Primary Outcomes (end points)
We assess the impact of the baraza intervention on a range of outcomes related to agriculture, health, education, and infrastructure. For each sector, key outcomes are definded, and combined into sector level indices, and in a single index following Anderson (2008). For agriculture, a first outcome looks at access to extension at home. In particular, we estimate the percentage of households in our sample who report that they were visited by an expert (e.g. crop or livestock extension agent, or community based facilitator or another experienced farmer) at the home in the last 12 months (the variable named “baraza.B2” in the end-line questionnaire). Second, we consider the proportion that reports visiting extension offices, demonstration sites or model (baraza.B3 or baraza.B3.3). A third outcome variable is the presence of NAADS/OWC supported farmer groups is also a useful indicator of agricultural service delivery in Uganda (baraza.B4.1). Further down impact pathway is actual change in the use of modern inputs by farmers in areas where agricultural related services are improved as a consequence of the baraza interventions. For instance, we also estimate the proportion of households in our sample that report to have used inorganic fertilizers (DAP, Urea, NPK, Foliar, TSP, SSP, MOP) or improved seed in the last 12 months (baraza.B1 or baraza.B1.5). We also include two outcomes that look at public services related to crop marketing. First, we estimate the proportion of households in our sample that report they received help in marketing their produce from the village procurement committee/village farmers forum in the last 12 months. (baraza.B5.2) Second, we ask a similar question to assess the proportion of households in our sample that report they received help in marketing their produce from a cooperative or association in the last 12 months. (baraza.B5.3).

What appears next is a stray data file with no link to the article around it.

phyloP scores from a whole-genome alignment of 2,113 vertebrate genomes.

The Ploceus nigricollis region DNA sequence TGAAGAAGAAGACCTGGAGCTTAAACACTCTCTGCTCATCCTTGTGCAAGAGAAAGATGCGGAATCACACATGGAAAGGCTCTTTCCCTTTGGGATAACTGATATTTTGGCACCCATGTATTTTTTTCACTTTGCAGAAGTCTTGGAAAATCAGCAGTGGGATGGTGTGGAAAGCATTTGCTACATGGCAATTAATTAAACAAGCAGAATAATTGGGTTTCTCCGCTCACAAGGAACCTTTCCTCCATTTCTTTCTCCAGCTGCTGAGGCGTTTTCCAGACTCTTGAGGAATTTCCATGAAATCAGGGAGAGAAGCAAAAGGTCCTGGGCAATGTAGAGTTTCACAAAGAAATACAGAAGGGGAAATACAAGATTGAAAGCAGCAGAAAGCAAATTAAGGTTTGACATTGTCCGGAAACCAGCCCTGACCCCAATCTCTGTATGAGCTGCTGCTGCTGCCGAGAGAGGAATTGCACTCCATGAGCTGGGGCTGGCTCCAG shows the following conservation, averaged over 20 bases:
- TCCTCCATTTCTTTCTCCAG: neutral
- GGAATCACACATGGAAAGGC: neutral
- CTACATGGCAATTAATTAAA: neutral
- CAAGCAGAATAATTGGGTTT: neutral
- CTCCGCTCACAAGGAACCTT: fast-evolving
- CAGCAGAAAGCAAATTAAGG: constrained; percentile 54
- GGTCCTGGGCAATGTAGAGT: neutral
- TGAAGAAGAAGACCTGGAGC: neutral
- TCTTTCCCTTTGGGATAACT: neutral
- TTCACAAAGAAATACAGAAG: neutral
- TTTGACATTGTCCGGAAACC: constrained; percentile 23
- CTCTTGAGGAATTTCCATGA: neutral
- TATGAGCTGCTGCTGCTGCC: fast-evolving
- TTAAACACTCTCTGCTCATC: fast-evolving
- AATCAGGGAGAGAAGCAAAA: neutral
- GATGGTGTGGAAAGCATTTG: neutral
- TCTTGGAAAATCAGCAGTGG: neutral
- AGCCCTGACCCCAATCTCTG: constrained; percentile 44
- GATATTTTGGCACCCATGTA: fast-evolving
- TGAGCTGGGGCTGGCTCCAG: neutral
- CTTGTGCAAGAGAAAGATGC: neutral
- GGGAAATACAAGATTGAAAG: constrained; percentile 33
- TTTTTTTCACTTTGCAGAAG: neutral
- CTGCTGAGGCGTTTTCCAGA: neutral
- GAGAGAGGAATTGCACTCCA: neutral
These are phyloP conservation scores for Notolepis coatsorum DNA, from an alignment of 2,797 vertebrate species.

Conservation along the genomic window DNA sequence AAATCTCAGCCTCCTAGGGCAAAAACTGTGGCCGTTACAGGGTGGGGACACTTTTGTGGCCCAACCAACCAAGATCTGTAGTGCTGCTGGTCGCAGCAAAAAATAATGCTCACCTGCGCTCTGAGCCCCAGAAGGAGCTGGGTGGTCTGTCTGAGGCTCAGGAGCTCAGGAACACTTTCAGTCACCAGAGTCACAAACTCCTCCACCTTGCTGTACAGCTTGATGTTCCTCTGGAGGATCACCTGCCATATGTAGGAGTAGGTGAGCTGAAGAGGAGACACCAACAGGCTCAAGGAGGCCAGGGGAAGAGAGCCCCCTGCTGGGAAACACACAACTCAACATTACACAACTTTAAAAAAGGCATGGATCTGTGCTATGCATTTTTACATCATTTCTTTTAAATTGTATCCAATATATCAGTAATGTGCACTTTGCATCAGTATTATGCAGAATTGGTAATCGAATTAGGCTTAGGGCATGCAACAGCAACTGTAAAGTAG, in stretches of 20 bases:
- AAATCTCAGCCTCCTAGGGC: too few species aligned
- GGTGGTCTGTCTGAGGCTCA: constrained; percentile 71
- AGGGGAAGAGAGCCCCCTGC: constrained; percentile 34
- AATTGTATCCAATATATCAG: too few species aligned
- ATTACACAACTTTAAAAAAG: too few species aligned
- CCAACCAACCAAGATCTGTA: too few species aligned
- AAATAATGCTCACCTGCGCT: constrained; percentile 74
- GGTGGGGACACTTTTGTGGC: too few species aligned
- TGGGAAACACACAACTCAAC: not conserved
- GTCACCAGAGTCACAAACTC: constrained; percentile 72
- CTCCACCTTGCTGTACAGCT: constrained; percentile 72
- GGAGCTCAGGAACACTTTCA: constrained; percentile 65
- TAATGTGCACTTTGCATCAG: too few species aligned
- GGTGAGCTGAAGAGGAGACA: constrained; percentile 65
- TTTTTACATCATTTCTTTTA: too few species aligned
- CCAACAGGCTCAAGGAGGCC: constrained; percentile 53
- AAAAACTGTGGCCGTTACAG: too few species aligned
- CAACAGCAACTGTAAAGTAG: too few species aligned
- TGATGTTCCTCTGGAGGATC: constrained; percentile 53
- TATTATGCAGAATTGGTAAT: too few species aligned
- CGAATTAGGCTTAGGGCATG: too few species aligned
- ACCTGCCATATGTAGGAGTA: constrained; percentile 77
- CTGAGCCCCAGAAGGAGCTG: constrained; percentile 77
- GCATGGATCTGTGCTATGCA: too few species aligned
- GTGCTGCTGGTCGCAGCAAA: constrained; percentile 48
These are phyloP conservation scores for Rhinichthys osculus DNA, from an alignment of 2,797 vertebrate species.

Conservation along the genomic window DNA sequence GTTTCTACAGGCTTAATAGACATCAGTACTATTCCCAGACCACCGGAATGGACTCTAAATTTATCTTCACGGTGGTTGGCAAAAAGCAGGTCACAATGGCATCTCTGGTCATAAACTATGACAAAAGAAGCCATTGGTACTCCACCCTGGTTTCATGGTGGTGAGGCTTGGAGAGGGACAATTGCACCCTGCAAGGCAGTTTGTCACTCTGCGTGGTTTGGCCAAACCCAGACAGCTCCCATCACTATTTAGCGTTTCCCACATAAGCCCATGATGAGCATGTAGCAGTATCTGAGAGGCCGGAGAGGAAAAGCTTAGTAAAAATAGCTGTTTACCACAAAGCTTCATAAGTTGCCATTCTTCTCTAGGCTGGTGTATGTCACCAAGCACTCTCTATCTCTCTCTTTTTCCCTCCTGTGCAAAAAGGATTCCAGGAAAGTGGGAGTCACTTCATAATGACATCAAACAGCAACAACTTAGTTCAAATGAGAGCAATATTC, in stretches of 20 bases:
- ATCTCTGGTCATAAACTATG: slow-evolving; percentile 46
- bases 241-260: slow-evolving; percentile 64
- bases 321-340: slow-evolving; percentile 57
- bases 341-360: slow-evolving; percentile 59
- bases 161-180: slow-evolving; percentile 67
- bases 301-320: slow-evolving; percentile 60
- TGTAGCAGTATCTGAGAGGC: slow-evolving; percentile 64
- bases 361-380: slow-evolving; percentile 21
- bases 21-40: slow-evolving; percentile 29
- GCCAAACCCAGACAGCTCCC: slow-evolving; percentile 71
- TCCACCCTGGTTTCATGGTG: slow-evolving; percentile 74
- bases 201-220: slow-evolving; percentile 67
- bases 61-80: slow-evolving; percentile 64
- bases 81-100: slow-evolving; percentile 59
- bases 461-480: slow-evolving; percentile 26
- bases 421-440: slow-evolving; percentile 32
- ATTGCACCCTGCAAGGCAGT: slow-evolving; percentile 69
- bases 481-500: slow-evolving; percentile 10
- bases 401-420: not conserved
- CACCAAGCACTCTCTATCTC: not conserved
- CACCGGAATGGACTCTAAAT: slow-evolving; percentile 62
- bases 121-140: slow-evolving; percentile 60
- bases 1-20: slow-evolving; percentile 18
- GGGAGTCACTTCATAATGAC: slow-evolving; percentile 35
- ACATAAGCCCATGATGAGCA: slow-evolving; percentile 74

For Infrastructure, a first outcome we consider is whether the household uses unprotected water source during dry season (yes/no). This is measured as the share of households that report that the main source of drinking water during the dry season is rain water, surface water, water obtained from a tube well or borehole, an unprotected dug well or and unprotected spring. (baraza.C1). Next, we look at the distance to the primary water source (baraza.C1.2) and waiting time at the water source (baraza.C1.3), both during the dry season. We also ask if there is a water user committee in the village (baraza.C2.3). We include one question related to road infrastructure. We ask how far the household is located from the nearest all weather road (in km; baraza.A6).
For the health sector, the first two outcomes we consider attempt to assess changes in access or use of public health facilities. A first indicator measures the use of public health facilities for illness. In particular, we construct an indicator that is true if the household head responds that treatment would be sought in a health center 2, 3, 4 or in a regional referral hospital if a member of your household had fever (baraza.D2). A similar indicator attempts to assess the use of the public health system for maternal health care, and asks if treatment would be sought in a health center 2, 3, 4 or in a regional referral hospital if a member of your household was to give birth (baraza.D2.4). Next, we ask if a Village Health Team is present in the village (baraza.D3). We also consider distance to the nearest government health facility, measured in km (baraza.D4.2). We then ask whether any household members were unable to work or go to school due to an illness in the past one year (baraza.D1). We then ask how long did you have to wait before being attended (in min) (baraza.D4.6). Finally, we ask if a traditional health practitioner was visited in the last year (baraza.D6).
For the education sector, impact is assessed by the following outcomes: the number of children within the households that attend public school (either Universal Primary Education (UPE; baraza.E1.2) or Universal Secondary Education (USE; baraza.E2.1)); distance to primary or secondary school (or the average if both are reported; baraza.E1.2 and baraza.E2.2); whether the primary or secondary school attended by any of their children has a complete boundary fence (baraza.E1.4 and baraza.E1.4); and whether there is a water source available in the school (baraza.E1.6 and baraza.E2.6). We also look at how the school is managed, and how stakeholders are involved. For instance, we look at whether the school has a School Management Committee (SMC) (baraza.E1.10 for primary schools, baraza.E2.10 for secondary schools) and consider the percentage of households that are informed about SMC meetings (baraza.E1.13 and baraza.E2.13). Finally, we ask households if an inspector had visited the school in the year before the survey (baraza.E1.18 and baraza.E2.18).